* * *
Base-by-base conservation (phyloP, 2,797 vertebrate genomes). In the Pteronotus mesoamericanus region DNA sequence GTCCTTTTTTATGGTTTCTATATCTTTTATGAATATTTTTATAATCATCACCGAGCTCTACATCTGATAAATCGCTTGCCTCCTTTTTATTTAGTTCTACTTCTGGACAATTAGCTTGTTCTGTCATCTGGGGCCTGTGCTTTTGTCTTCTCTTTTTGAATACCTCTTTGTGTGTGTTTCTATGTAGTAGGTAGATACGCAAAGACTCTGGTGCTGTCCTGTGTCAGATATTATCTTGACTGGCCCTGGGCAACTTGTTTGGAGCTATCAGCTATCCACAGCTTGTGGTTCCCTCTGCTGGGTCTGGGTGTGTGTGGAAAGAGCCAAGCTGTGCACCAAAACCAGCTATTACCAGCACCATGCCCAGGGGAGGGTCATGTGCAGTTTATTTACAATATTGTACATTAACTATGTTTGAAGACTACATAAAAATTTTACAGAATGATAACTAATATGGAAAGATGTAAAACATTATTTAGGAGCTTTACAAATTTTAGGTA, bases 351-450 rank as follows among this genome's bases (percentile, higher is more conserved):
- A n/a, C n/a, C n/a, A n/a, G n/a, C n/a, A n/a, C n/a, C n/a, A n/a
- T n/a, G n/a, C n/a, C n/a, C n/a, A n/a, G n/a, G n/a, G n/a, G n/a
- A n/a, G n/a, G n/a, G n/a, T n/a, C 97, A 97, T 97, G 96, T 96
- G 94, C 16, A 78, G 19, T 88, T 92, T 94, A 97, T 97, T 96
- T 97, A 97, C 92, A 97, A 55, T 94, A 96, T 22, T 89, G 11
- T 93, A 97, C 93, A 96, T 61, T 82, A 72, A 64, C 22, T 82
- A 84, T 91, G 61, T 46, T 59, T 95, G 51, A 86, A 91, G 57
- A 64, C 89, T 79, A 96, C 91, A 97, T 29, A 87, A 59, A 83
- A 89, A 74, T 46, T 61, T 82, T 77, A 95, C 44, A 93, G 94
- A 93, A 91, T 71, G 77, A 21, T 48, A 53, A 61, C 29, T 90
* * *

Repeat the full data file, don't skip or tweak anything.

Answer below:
Base-by-base conservation (phyloP, 2,797 vertebrate genomes). In the Pteronotus mesoamericanus region DNA sequence GTCCTTTTTTATGGTTTCTATATCTTTTATGAATATTTTTATAATCATCACCGAGCTCTACATCTGATAAATCGCTTGCCTCCTTTTTATTTAGTTCTACTTCTGGACAATTAGCTTGTTCTGTCATCTGGGGCCTGTGCTTTTGTCTTCTCTTTTTGAATACCTCTTTGTGTGTGTTTCTATGTAGTAGGTAGATACGCAAAGACTCTGGTGCTGTCCTGTGTCAGATATTATCTTGACTGGCCCTGGGCAACTTGTTTGGAGCTATCAGCTATCCACAGCTTGTGGTTCCCTCTGCTGGGTCTGGGTGTGTGTGGAAAGAGCCAAGCTGTGCACCAAAACCAGCTATTACCAGCACCATGCCCAGGGGAGGGTCATGTGCAGTTTATTTACAATATTGTACATTAACTATGTTTGAAGACTACATAAAAATTTTACAGAATGATAACTAATATGGAAAGATGTAAAACATTATTTAGGAGCTTTACAAATTTTAGGTA, bases 351-450 rank as follows among this genome's bases (percentile, higher is more conserved):
- A n/a, C n/a, C n/a, A n/a, G n/a, C n/a, A n/a, C n/a, C n/a, A n/a
- T n/a, G n/a, C n/a, C n/a, C n/a, A n/a, G n/a, G n/a, G n/a, G n/a
- A n/a, G n/a, G n/a, G n/a, T n/a, C 97, A 97, T 97, G 96, T 96
- G 94, C 16, A 78, G 19, T 88, T 92, T 94, A 97, T 97, T 96
- T 97, A 97, C 92, A 97, A 55, T 94, A 96, T 22, T 89, G 11
- T 93, A 97, C 93, A 96, T 61, T 82, A 72, A 64, C 22, T 82
- A 84, T 91, G 61, T 46, T 59, T 95, G 51, A 86, A 91, G 57
- A 64, C 89, T 79, A 96, C 91, A 97, T 29, A 87, A 59, A 83
- A 89, A 74, T 46, T 61, T 82, T 77, A 95, C 44, A 93, G 94
- A 93, A 91, T 71, G 77, A 21, T 48, A 53, A 61, C 29, T 90